Kenyan journalists sleep in newsroom to avoid crackdown

Larry Madowo, a news anchor with Nation Television. (Twitter/@@LarryMadowo)
Updated 01 February 2018
0

Kenyan journalists sleep in newsroom to avoid crackdown

NAIROBI: A popular TV news anchor in Kenya says he and two other journalists were forced to spend the night in their newsroom to avoid arrest as a government crackdown on media continues for coverage of the opposition leader’s mock inauguration.
The government shut down the East African nation’s three leading TV stations when they tried to broadcast Tuesday’s “swearing-in” of opposition leader Raila Odinga, who declared himself “the people’s president” in protest of President Uhuru Kenyatta’s election win last year.

Larry Madowo, a news anchor with Nation Television, says multiple sources informed him and colleagues that undercover policemen were waiting in the parking lot outside their offices.
Madowo says the journalists decided to spend the night in the newsroom for security reasons.


Turkey remains world’s worst offender against press freedom

Updated 13 December 2018
0

Turkey remains world’s worst offender against press freedom

  • A report by the Committee to Protect Journalists said that a near-record number of journalists around the world are behind bars for their work
  • The CPJ said there are dozens of reporters missing or kidnapped in the Middle East and North Africa

Turkey remains the world’s worst offender against press freedom, the Committee to Protect Journalists said on Thursday, with at least 68 journalists imprisoned for anti-state charges.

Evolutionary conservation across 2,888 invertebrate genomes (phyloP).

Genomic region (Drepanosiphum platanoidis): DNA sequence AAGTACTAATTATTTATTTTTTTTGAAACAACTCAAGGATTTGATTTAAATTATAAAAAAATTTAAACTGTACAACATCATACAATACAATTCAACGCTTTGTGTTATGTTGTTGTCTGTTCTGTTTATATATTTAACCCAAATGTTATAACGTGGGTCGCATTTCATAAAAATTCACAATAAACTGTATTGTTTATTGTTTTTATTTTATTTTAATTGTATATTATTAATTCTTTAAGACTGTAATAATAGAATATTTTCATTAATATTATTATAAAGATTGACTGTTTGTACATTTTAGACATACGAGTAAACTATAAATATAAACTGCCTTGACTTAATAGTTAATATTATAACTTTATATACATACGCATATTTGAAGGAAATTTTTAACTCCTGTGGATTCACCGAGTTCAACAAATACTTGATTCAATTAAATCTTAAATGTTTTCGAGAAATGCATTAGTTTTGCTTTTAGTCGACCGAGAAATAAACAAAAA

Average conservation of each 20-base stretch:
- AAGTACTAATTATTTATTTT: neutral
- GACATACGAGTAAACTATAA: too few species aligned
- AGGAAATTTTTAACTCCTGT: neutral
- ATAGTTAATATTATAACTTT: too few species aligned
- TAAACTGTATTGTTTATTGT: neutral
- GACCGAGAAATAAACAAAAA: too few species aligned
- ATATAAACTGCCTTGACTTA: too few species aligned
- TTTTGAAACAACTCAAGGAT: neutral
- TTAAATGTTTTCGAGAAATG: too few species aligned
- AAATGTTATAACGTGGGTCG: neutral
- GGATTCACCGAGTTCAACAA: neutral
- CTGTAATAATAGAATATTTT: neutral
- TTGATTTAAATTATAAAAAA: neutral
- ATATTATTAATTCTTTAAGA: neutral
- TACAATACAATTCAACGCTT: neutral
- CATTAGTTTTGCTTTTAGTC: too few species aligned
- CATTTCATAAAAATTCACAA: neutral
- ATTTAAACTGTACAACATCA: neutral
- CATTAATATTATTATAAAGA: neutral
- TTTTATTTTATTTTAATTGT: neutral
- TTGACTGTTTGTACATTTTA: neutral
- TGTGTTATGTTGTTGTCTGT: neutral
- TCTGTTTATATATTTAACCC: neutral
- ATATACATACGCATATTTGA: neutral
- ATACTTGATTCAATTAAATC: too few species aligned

Turkey has previously said its crackdown is justified because of an attempted coup to overthrow the government in 2016.

The report said that a near-record number of journalists around the world are behind bars for their work, including two Reuters reporters whose imprisonment in Myanmar has drawn international criticism.

There were 251 journalists jailed for doing their jobs as of Dec. 1, the CPJ said in an annual study. For the third consecutive year, more than half are in Turkey, China and Egypt, where authorities have accused reporters of anti-governmental activities.

“It looks like a trend now,” the report’s author, Elana Beiser, said in an interview. “It looks like the new normal.”

The number of journalists imprisoned on charges of “false news” rose to 28, up from 21 last year and nine in 2016, according to the CPJ, a U.S.-based nonprofit that promotes press freedom.

The report criticized U.S. President Donald Trump for frequently characterizing negative media coverage as “fake news,” a phrase that is also used by leaders against their critics in countries like the Philippines and Turkey.

In Egypt, at least 25 journalists are in prison. Authorities say this is to limit dissent are directed at militants trying to undermine the state.

Meanwhile, when asked about journalists being jailed, Chinese Foreign Ministry spokesman Lu Kang said: “Legal measures are not taken because of these suspects’ or criminals’ professions. This is unrelated.”

The overall number of jailed journalists is down eight percent from last year’s record high of 272, the CPJ said.

The total does not take into account journalists who have disappeared or are being held by non-state actors. The CPJ said there are dozens of reporters missing or kidnapped in the Middle East and North Africa, including several held by Houthis in Yemen.

(With Reuters)